Blog, Blog? Blog!
People write blogs for many reasons. But all of us hope that someone would read our posts, otherwise why post them?
Some people write daily and some weekly. Some post mostly photographs or stories of all kinds. There are blogs about specific topics and those that are more impressionistic.
Starting a blog happened in a moment of inspiration. I’ve never thought of it before and then there was the moment when it felt like I had to write. Actually, my first blog was posted on my professional web site, when the idea of blogging had not germinated yet. Later on, I felt compelled to write, not knowing what the topic will be, it was like my fingers did the walking…
There were times when I was not even sure about the content, because I would start with a kernel and the ideas presented themselves while typing the first sentence.
There was a rhythm to my inspiration. I would almost always post just once a week, seldom more and seldom less.
Yet the last two weeks were different. I felt frozen and uninspired. I started to feel like I should write, because some friends questioned my silence. Moreover, I noticed that there are bloggers who are very disciplined and write on a regular basis. As for me, if I’m anything, it’s undisciplined.
And so I started pondering the issue of discipline and decided that at this advanced age it’s time to work on my shortcomings and start writing even when I don’t feel like it. Surely there’s something I can write about?
I started writing about my work with a particular group and when I described what I did there, it felt like boasting. Scratch that one.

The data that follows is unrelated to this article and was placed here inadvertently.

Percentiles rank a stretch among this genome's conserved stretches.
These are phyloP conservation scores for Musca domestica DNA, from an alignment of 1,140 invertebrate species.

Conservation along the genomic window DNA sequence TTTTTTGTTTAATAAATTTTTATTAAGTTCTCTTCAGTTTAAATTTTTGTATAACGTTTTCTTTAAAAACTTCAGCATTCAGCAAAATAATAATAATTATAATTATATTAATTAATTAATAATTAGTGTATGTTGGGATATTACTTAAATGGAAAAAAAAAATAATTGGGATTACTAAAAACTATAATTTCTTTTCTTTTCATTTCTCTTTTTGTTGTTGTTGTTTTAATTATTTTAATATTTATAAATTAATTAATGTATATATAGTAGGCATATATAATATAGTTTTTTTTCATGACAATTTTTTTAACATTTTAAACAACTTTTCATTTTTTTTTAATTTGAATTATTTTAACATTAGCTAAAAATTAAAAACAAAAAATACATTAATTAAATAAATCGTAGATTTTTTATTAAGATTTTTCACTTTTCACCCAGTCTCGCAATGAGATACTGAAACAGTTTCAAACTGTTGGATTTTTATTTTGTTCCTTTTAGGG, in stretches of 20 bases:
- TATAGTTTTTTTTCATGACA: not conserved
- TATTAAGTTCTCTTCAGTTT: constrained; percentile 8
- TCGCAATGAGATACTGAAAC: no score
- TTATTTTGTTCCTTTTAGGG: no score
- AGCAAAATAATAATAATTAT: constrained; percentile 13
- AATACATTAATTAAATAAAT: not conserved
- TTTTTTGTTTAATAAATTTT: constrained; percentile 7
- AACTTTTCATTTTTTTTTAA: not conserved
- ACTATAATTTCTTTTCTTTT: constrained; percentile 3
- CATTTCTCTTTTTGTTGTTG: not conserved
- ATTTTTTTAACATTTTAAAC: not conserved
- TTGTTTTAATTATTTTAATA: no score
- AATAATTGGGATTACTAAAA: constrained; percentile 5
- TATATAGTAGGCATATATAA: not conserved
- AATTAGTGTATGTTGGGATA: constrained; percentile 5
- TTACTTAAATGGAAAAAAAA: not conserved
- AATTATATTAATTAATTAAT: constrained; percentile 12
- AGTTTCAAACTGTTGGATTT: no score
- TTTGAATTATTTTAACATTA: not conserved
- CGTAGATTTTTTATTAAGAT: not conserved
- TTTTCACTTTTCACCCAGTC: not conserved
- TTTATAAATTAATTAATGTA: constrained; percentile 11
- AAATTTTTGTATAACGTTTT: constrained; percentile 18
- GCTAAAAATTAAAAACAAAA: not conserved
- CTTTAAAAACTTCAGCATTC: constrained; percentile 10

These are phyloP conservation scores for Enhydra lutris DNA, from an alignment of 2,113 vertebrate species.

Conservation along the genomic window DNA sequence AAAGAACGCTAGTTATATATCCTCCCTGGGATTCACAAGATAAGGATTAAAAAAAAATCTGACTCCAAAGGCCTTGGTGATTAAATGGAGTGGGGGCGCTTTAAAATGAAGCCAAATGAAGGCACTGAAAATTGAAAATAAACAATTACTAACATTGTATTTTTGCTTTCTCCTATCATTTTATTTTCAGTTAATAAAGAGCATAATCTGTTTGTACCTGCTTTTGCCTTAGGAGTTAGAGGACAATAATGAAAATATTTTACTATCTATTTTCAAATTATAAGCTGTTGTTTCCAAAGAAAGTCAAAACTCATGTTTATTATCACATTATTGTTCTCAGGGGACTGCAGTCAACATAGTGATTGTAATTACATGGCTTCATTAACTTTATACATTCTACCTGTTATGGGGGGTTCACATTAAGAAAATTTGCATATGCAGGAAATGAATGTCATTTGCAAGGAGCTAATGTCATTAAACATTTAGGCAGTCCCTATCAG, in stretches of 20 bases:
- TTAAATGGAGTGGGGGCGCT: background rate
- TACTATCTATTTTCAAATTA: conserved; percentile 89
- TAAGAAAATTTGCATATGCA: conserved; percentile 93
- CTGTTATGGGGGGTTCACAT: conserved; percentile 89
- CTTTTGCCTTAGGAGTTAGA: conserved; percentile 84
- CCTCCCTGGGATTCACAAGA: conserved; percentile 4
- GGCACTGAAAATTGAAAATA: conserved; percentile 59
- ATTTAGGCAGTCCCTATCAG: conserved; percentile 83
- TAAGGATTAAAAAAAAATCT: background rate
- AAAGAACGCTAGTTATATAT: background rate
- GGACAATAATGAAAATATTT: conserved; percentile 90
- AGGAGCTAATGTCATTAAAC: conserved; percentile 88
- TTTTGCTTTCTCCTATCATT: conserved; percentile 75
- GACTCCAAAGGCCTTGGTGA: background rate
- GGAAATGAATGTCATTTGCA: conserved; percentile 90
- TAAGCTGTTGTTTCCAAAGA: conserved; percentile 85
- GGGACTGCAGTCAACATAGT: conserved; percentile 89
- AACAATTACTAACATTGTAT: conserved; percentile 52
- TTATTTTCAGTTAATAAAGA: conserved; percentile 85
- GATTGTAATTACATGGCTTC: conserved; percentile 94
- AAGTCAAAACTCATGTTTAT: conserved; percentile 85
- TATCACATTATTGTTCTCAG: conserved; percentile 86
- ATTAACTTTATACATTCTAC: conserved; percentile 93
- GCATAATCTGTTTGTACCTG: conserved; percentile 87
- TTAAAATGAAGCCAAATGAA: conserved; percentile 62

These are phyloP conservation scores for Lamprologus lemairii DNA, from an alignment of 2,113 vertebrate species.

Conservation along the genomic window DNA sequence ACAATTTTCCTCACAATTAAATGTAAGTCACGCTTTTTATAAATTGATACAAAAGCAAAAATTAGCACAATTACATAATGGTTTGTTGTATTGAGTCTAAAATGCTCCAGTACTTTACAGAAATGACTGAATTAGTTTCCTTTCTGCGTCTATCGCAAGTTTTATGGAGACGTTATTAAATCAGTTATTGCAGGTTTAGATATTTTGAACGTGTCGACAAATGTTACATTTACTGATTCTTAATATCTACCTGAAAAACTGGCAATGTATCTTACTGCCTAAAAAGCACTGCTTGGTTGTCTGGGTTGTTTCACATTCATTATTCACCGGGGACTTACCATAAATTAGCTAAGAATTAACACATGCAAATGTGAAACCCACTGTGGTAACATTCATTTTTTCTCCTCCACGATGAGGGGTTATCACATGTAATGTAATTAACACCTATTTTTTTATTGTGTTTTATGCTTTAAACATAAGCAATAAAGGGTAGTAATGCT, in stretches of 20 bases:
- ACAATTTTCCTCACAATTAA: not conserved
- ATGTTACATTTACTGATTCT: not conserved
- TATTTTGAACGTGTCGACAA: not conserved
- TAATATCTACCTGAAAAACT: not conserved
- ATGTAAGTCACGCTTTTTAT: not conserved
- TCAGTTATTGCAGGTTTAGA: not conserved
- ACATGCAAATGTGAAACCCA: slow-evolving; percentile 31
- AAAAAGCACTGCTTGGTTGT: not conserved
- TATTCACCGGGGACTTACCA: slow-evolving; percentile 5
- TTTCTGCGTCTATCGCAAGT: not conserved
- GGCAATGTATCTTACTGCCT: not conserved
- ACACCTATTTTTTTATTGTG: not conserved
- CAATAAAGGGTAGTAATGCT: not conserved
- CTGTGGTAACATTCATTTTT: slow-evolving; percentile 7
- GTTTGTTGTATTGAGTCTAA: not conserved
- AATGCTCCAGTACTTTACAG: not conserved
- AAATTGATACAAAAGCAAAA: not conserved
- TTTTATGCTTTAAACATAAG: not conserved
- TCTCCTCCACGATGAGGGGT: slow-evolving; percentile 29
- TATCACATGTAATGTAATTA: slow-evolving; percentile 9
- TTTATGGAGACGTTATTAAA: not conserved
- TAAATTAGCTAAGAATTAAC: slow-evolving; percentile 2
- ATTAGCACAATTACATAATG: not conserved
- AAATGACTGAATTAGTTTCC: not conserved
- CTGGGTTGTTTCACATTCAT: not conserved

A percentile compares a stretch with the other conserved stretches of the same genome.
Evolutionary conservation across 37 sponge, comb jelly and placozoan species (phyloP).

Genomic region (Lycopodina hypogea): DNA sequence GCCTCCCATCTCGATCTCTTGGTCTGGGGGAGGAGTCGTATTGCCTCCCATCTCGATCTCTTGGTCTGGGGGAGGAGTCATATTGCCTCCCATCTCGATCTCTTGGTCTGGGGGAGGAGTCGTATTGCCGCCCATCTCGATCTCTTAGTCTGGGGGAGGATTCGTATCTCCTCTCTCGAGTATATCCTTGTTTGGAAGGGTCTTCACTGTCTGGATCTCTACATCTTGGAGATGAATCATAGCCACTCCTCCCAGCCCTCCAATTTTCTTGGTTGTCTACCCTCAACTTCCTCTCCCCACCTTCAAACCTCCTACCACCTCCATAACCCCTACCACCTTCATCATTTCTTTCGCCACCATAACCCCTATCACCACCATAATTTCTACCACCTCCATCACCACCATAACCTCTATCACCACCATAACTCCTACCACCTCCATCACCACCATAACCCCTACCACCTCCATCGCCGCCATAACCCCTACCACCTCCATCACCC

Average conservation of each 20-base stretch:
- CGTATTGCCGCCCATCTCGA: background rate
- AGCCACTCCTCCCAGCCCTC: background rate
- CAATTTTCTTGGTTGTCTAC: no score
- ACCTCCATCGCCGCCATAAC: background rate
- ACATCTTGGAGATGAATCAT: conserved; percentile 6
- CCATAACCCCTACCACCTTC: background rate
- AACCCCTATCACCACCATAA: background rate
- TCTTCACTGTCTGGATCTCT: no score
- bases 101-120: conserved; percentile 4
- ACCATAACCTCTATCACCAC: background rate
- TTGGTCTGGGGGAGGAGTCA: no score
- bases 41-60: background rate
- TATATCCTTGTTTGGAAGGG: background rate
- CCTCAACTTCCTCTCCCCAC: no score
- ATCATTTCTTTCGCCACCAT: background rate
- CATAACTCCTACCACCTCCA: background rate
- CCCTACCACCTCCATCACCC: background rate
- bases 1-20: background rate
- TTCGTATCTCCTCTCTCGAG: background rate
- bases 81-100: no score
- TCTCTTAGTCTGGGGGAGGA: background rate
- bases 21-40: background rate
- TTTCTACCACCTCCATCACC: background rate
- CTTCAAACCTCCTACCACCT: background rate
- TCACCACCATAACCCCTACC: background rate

Then I wanted to write about having my first grandchild and thought to myself “who cares?”, after all I know the feeling when someone starts talking nonstop about their child, grandchild, dog, cat or gold-fish. And I recalled having my first dog Poogie, years before I had my children, and while on a transatlantic flight, I was making a nuisance of myself by showing pictures of the dog (he was a puppy then and very cute) to the tired and disinterested passengers. Hence the granddaughter topic got scratched off as well.
I settled on a story I heard from my client yesterday, but while writing it I became depressed and thought to myself “this is crazy, it makes me sad, and I’m going on a vacation in a couple of days, let go!” So no sad story, it just didn’t feel right.
Which brings me to the point of this post. I am who I am, and I worked hard to accept who I am. I write in an undisciplined way, about whatever strikes my fancy and I don’t feel inspired now. So that is how I came to write the post about not wanting to force myself to be someone I’m not, and wanting to maintain the emotional experience of writing a blog only when I feel inspired and only when I feel like I have something that I care about. And sometimes what I care about appears quite suddenly, and then I may wake up in the middle of the night, or it may come to me when I wash the dishes. The topic itself can be trivial, like this one, or it might be of a political or of a personal nature, but it’s always authentic and never forced.
And so it was that while driving to a meeting today I saw an almond tree in full bloom projecting its lush pinkish white flowers, glowing in the sun like colored snow. And I thought about the fact that this was supposed to be “my” tree, because while living in Israel the almond tree would blossom around my birthday and my parents would tell me that it’s blooming to honor me. As a young child I really believed that, and later on it was just a lovely sight for my birthday.
Jews have more holidays than anyone I know, and the almond tree was not just another tree blooming in the middle of winter, but there was a holiday around it, a holiday celebrating literally the “New Year of the Trees.”, and there was a special song dedicated to the almond tree during the holiday.
So as I was driving by the beautiful tree today, I was flooded with memories of my parents and my “birthday tree”, and of the holiday (Tu Bishvat) which was celebrated by planting seedlings and of the song about the almond tree sung by all the children during the school assembly.
I felt wistful about the innocence of how things used to be, about the children carrying small plants and preparing the soil, hoping that eventually a big and bountiful tree would grow there. And while driving on the crowded boulevard, cars passing me by on an asphalt road, I slowed down a bit to look at the tree, the tree which used to be mine, and blossomed just for me.